Subject: Re: [xsl] When to use conditional constructions?|
From: Brian Chrisman <brchrisman@xxxxxxxxx>
Date: Sun, 30 Mar 2014 12:11:22 -0700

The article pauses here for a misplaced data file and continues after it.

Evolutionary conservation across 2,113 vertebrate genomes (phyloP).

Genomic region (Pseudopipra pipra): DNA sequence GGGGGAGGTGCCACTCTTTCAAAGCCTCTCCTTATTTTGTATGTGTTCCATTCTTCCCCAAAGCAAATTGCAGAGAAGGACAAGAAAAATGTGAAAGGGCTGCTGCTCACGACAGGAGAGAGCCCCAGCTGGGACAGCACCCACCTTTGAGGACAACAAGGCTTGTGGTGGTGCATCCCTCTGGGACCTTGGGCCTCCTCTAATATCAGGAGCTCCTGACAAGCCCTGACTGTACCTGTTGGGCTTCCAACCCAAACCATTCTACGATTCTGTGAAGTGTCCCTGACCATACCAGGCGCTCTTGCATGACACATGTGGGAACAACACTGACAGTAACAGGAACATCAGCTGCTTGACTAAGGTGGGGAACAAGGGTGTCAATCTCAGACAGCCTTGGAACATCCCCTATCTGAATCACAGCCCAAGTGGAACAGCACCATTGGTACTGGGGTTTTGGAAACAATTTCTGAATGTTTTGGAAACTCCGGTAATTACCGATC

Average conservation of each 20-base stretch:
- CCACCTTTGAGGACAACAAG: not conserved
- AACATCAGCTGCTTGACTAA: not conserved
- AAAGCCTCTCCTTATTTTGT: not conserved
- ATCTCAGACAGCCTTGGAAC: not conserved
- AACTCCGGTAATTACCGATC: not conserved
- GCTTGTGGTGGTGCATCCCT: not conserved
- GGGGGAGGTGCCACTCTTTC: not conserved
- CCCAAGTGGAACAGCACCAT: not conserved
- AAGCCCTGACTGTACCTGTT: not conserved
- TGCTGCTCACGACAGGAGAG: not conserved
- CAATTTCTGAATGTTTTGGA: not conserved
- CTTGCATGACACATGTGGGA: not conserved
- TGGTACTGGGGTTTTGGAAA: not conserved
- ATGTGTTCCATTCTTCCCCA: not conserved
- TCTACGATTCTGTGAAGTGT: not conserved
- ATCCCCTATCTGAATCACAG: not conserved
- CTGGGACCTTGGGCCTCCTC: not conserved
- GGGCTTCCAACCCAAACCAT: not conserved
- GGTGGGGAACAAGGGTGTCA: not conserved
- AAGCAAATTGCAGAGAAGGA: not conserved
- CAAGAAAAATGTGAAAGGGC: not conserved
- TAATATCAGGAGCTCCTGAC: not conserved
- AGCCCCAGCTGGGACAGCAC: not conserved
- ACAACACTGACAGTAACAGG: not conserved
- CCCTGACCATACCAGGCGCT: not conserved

My guess is the main difference between where you would use an imperative style and where I would use apply/match (I rarely use if/choose), is in whether or not you base your transformation on an identity template. With an identity transform as the base, all templates can be more-or-less viewed as what would traditionally be called 'hooks' or 'handlers'. In *most* templates, I'll want to continue processing, so I'll be calling 'apply-templates' anyways, so I might as well encode conditional logic into select/match/mode. My transforms are always a series of 5-10 pipelined transformations (generally including at least one transformation modifying a stylesheet for subsequent application). Those stylesheets all perform actions on the document which are generally non-commutative (ie, A(B(source)) != B(A(source)), and I try to combine commuting templates into the same stylesheet for efficiency (though by nature of having all these transforms, obviously runtime efficiency isn't generally my top priority). I've been thinking a lot more about the style DN expresses in his pluralsight course relating to imports and that "hybrid declarative/OO design". It's foreign to me, as I don't think I've ever put an xsl:import element in a transform document before, so I've probably been missing a whole slew of functionality for over a decade. :) (On the other hand, since I always work with identity-based transforms and as DN's material specifies, you can't match anything imported if you have a top level identity template, so any investigation I might have tried in the past would probably have ended in frustration.) I guess this is a question for DN then... is there a good way to mix identity-based transforms with imports? I guess the identity always has to be at the bottom of the xsl:import priority list? Or are these types of design fundamentally incompatible? - Brian On Sun, Mar 30, 2014 at 5:25 AM, David Rudel <fwqhgads@xxxxxxxxx> wrote: > On Sun, Mar 30, 2014 at 1:07 AM, Dimitre Novatchev <dnovatchev@xxxxxxxxx> wrote: > >> This is the full proof that XSLT conditional instructions can be >> eliminated in any version of XSLT. >> >> BTW, I have quite a lot of experience writing complex transformations >> without any XSLT conditional instructions. :) >> >> Cheers, >> Dimitre Novatchev >> > > Dimitre, as typical, your posts are very insightful. I'm now wondering > how much I should consider avoiding conditionals in my own work. > > This provoked a general question I have for experiences XSLT > programmers who frequently use <xsl:apply-templates> or some other > method to avoid what would normally (in a more imperative regime) be > done using conditional constructions. > > Have you found that, in general, it is best to avoid conditional > constructs? If so, could you share what advantages you have found by > doing so? > > Does this behavior extend to XPath's "if" statement as well, or do you > see that as a different beast? (In other words, do you find that the > advantages you obtain by avoiding XSL's conditionals do not apply as > much when considering cases that can be addressed using XPath > instead?) > > Are there specific cases where conditional constructs should be > favored? (E.g., in <xsl:iterate> to allow Tail Call optimization?) > > As I have confessed in the past, for my work the thing I value most > about XSLT is its support of XPath. I still tend to use imperative > programming, so my scripts tend to look like the XSLT equivalent of a > Java program that uses a single class. > > -David > > -- > > "A false conclusion, once arrived at and widely accepted is not > dislodged easily, and the less it is understood, the more tenaciously > it is held." - Cantor's Law of Preservation of Ignorance.